Our team started at shooting station No. 2, and as we walked down the path toward it there were two sobering reminders of why we were there: Posters of real Alaskans who had been afflicted by cystic fibrosis, a rare and debilitating lung disease.
Shoot for the Cure was founded in 2006 by Karen and the late Ronnie Allen. Karen’s daughter struggled with the disease and they came to understand the difficulties people from Alaska faced in getting treatment at a distance. Since both loved shooting sporting clays, they decided to create a sporting clays “funraising” activity.
It started with 10 teams and now has more than 30, with support coming from venues and shooters across Alaska. One must attend one of these events to appreciate the volume of work required to make it successful. Having been around this sort of thing my entire life, I can attest it is as well-run as any shooting event I’ve ever seen. One could only guess at the number of volunteer hours that make it possible.
With a renewed purpose for the day, we strode to the firing area. The gentleman who could have walked in from the Scottish moors stepped to the shooting box and dropped two shotshells into the side by side breech of his British hammer gun. Yep, he paid the ultimate homage to the sport by shooting a shotgun built in the late 1800s, a relic to some, a gorgeous example of the gun-making art for those who cherish the history of wingshooting.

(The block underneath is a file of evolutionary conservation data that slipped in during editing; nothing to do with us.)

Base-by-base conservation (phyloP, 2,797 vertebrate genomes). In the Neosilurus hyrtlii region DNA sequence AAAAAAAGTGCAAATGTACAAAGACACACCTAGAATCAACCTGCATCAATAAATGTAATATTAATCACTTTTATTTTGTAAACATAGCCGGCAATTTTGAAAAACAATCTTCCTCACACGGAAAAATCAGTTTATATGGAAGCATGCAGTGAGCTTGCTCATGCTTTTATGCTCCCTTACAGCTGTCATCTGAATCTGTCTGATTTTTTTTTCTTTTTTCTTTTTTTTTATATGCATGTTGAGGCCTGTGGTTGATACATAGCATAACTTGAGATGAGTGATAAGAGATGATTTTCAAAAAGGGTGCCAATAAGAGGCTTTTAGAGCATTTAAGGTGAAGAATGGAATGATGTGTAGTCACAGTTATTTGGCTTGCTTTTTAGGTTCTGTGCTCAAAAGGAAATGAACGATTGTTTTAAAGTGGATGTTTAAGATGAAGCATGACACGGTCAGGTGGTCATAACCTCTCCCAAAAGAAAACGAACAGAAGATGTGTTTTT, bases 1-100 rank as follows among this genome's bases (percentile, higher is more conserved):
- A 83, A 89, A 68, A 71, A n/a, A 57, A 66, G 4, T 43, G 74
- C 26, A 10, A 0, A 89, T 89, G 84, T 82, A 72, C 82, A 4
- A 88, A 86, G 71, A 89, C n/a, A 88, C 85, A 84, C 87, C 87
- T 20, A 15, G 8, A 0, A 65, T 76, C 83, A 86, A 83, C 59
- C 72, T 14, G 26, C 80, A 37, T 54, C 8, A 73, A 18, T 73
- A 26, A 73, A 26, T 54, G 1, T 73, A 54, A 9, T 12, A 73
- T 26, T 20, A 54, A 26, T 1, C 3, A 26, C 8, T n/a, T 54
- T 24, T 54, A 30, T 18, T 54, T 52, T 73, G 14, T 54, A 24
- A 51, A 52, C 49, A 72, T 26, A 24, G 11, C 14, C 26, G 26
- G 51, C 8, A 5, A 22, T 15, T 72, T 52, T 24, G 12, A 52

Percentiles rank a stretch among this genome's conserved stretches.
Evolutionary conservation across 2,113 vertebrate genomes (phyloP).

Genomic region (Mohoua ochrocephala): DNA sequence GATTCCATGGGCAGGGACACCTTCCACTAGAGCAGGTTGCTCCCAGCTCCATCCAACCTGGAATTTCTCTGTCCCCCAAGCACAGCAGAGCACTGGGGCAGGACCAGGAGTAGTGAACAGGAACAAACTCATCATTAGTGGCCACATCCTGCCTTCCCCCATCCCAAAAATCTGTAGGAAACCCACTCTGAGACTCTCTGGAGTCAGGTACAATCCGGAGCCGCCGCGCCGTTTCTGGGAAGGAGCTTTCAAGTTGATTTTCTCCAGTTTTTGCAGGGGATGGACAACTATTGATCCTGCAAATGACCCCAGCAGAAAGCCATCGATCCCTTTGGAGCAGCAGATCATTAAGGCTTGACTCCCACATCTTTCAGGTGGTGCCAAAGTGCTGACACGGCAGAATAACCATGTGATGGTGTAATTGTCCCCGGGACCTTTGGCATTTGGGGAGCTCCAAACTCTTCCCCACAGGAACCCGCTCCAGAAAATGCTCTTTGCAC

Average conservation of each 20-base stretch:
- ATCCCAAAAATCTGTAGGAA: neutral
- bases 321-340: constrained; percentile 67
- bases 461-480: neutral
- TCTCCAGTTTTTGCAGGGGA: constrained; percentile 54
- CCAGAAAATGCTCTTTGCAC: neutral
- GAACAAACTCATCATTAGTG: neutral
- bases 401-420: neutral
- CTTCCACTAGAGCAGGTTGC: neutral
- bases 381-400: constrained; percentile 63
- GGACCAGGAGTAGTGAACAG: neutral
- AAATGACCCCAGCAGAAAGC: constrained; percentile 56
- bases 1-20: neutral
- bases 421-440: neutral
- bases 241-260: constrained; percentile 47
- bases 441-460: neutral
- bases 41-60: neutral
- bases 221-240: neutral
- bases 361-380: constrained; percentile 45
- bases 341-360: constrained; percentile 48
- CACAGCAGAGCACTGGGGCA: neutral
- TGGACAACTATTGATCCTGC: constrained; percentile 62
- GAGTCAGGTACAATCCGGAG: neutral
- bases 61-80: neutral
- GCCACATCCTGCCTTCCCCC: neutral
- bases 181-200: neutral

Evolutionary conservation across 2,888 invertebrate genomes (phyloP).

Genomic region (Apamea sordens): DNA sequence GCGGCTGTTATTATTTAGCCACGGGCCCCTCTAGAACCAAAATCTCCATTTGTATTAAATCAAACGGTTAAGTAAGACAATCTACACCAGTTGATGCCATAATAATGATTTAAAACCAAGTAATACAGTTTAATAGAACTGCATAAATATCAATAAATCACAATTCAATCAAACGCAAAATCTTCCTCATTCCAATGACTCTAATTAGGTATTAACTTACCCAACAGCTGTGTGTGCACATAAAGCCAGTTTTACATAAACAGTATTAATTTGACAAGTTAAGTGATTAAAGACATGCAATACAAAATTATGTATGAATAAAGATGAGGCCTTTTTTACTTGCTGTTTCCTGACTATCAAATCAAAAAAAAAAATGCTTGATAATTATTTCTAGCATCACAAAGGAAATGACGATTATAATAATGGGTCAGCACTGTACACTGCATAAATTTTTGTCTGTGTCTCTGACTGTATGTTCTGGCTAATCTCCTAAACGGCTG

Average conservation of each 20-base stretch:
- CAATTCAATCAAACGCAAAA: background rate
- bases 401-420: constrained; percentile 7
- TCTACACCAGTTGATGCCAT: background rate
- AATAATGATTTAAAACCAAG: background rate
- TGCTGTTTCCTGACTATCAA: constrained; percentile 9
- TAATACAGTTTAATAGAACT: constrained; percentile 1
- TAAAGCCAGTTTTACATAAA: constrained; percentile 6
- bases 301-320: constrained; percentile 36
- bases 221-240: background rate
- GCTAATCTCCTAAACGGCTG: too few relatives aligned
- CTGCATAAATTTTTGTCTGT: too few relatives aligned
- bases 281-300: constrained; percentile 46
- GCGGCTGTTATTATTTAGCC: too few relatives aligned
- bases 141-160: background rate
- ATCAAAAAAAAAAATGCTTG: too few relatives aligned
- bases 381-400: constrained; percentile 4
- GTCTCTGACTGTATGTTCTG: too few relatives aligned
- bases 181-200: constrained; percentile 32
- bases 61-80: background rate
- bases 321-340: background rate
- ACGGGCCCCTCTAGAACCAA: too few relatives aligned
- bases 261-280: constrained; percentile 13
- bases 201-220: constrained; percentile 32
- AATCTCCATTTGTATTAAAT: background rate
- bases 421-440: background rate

The performance of that old gun and the man behind it did not disappoint. He turned clay pigeons to dust with little effort. When it was my turn, I stepped up with my 28-gauge over/under, wishing I had not let vanity choose, leaving the side by side I don’t shoot so well at home.
Nothing to be done except say “pull.” The thrower released a clay target that rolled out on a smooth ramp and then hit a bump that made it jump into the air. It was my first experience with that sort of target and to my surprise, I hit it. I hit some more and felt decent moving on to station three.
Shotgunners will appreciate those times when you are shooting well, and then you move and can’t hit your butt with both hands. One target out of eight at station three. And so my day went, shoot great, shoot terrible, back and forth, assuring myself I would not step to the winners’ circle. My teammates had shot together and were well acquainted, and they welcomed me despite my erratic performance.
But really, I and everyone else became part of the circle of winners benefiting from this wonderful event that Ronnie and Karen built, and Karen perpetuates.
We left grateful for the invite we had received and to be able to participate. As we walked away, I said to Christine, “Hey, how expensive is that tweed shooting apparel Holland and Holland sells?”
She just looked at me, dressed as usual, looking like I needed to find my horse, and I said, “Well, you know, for next year.”
Steve Meyer is a longtime Alaskan who lives in Kenai.